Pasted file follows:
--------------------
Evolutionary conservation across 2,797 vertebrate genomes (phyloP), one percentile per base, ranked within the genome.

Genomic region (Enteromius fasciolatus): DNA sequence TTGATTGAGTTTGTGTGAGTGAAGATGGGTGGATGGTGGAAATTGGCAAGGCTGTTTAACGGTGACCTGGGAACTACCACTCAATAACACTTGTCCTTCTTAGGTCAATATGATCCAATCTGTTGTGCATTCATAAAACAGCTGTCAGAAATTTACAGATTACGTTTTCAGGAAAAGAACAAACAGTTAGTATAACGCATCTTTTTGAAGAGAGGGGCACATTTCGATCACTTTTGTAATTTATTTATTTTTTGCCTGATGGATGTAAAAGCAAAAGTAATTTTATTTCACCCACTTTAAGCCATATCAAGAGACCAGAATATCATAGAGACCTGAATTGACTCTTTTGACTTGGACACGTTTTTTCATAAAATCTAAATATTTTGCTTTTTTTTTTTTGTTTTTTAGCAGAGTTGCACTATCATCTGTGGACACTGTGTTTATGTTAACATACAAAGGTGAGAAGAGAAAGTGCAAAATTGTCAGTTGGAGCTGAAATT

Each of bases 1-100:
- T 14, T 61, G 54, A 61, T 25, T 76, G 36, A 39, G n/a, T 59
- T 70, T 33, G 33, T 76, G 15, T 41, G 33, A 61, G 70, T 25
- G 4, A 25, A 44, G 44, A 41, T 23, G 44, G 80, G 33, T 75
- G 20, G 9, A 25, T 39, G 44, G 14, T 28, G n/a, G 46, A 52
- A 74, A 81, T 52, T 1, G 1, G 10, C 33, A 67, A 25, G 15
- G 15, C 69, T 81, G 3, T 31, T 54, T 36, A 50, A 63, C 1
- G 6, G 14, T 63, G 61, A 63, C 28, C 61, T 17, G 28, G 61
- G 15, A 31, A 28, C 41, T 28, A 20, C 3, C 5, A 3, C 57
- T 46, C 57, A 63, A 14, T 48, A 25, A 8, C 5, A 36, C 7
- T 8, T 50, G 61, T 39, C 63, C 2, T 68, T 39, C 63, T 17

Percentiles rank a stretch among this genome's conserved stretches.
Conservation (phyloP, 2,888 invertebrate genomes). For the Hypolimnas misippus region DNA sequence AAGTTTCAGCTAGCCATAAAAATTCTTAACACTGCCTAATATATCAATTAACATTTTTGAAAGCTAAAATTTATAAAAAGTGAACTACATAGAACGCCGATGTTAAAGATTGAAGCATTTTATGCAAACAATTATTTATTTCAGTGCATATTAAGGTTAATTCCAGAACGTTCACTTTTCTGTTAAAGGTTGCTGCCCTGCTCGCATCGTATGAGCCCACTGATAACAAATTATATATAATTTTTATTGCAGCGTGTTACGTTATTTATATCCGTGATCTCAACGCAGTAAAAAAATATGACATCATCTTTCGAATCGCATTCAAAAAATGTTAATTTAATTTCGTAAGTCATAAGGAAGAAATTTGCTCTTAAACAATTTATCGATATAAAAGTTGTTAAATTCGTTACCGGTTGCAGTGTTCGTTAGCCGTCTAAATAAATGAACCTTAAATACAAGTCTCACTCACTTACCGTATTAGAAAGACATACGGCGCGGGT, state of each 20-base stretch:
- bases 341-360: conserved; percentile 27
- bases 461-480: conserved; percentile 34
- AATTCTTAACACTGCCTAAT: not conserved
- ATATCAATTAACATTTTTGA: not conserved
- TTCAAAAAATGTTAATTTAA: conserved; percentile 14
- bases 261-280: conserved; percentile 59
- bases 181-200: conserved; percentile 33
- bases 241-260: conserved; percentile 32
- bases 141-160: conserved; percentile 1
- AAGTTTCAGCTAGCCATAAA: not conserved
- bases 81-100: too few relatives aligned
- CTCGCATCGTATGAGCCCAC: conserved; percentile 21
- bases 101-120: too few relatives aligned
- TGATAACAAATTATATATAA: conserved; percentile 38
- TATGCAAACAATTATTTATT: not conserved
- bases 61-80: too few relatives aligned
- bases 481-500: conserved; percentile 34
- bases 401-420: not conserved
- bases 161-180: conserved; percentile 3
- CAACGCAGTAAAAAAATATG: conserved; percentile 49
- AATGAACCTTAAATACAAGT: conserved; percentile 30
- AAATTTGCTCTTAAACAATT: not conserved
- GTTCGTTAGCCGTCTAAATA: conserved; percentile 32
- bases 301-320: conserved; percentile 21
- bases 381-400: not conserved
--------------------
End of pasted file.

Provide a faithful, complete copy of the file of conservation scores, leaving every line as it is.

Evolutionary conservation across 2,797 vertebrate genomes (phyloP), one percentile per base, ranked within the genome.

Genomic region (Enteromius fasciolatus): DNA sequence TTGATTGAGTTTGTGTGAGTGAAGATGGGTGGATGGTGGAAATTGGCAAGGCTGTTTAACGGTGACCTGGGAACTACCACTCAATAACACTTGTCCTTCTTAGGTCAATATGATCCAATCTGTTGTGCATTCATAAAACAGCTGTCAGAAATTTACAGATTACGTTTTCAGGAAAAGAACAAACAGTTAGTATAACGCATCTTTTTGAAGAGAGGGGCACATTTCGATCACTTTTGTAATTTATTTATTTTTTGCCTGATGGATGTAAAAGCAAAAGTAATTTTATTTCACCCACTTTAAGCCATATCAAGAGACCAGAATATCATAGAGACCTGAATTGACTCTTTTGACTTGGACACGTTTTTTCATAAAATCTAAATATTTTGCTTTTTTTTTTTTGTTTTTTAGCAGAGTTGCACTATCATCTGTGGACACTGTGTTTATGTTAACATACAAAGGTGAGAAGAGAAAGTGCAAAATTGTCAGTTGGAGCTGAAATT

Each of bases 1-100:
- T 14, T 61, G 54, A 61, T 25, T 76, G 36, A 39, G n/a, T 59
- T 70, T 33, G 33, T 76, G 15, T 41, G 33, A 61, G 70, T 25
- G 4, A 25, A 44, G 44, A 41, T 23, G 44, G 80, G 33, T 75
- G 20, G 9, A 25, T 39, G 44, G 14, T 28, G n/a, G 46, A 52
- A 74, A 81, T 52, T 1, G 1, G 10, C 33, A 67, A 25, G 15
- G 15, C 69, T 81, G 3, T 31, T 54, T 36, A 50, A 63, C 1
- G 6, G 14, T 63, G 61, A 63, C 28, C 61, T 17, G 28, G 61
- G 15, A 31, A 28, C 41, T 28, A 20, C 3, C 5, A 3, C 57
- T 46, C 57, A 63, A 14, T 48, A 25, A 8, C 5, A 36, C 7
- T 8, T 50, G 61, T 39, C 63, C 2, T 68, T 39, C 63, T 17

Percentiles rank a stretch among this genome's conserved stretches.
Conservation (phyloP, 2,888 invertebrate genomes). For the Hypolimnas misippus region DNA sequence AAGTTTCAGCTAGCCATAAAAATTCTTAACACTGCCTAATATATCAATTAACATTTTTGAAAGCTAAAATTTATAAAAAGTGAACTACATAGAACGCCGATGTTAAAGATTGAAGCATTTTATGCAAACAATTATTTATTTCAGTGCATATTAAGGTTAATTCCAGAACGTTCACTTTTCTGTTAAAGGTTGCTGCCCTGCTCGCATCGTATGAGCCCACTGATAACAAATTATATATAATTTTTATTGCAGCGTGTTACGTTATTTATATCCGTGATCTCAACGCAGTAAAAAAATATGACATCATCTTTCGAATCGCATTCAAAAAATGTTAATTTAATTTCGTAAGTCATAAGGAAGAAATTTGCTCTTAAACAATTTATCGATATAAAAGTTGTTAAATTCGTTACCGGTTGCAGTGTTCGTTAGCCGTCTAAATAAATGAACCTTAAATACAAGTCTCACTCACTTACCGTATTAGAAAGACATACGGCGCGGGT, state of each 20-base stretch:
- bases 341-360: conserved; percentile 27
- bases 461-480: conserved; percentile 34
- AATTCTTAACACTGCCTAAT: not conserved
- ATATCAATTAACATTTTTGA: not conserved
- TTCAAAAAATGTTAATTTAA: conserved; percentile 14
- bases 261-280: conserved; percentile 59
- bases 181-200: conserved; percentile 33
- bases 241-260: conserved; percentile 32
- bases 141-160: conserved; percentile 1
- AAGTTTCAGCTAGCCATAAA: not conserved
- bases 81-100: too few relatives aligned
- CTCGCATCGTATGAGCCCAC: conserved; percentile 21
- bases 101-120: too few relatives aligned
- TGATAACAAATTATATATAA: conserved; percentile 38
- TATGCAAACAATTATTTATT: not conserved
- bases 61-80: too few relatives aligned
- bases 481-500: conserved; percentile 34
- bases 401-420: not conserved
- bases 161-180: conserved; percentile 3
- CAACGCAGTAAAAAAATATG: conserved; percentile 49
- AATGAACCTTAAATACAAGT: conserved; percentile 30
- AAATTTGCTCTTAAACAATT: not conserved
- GTTCGTTAGCCGTCTAAATA: conserved; percentile 32
- bases 301-320: conserved; percentile 21
- bases 381-400: not conserved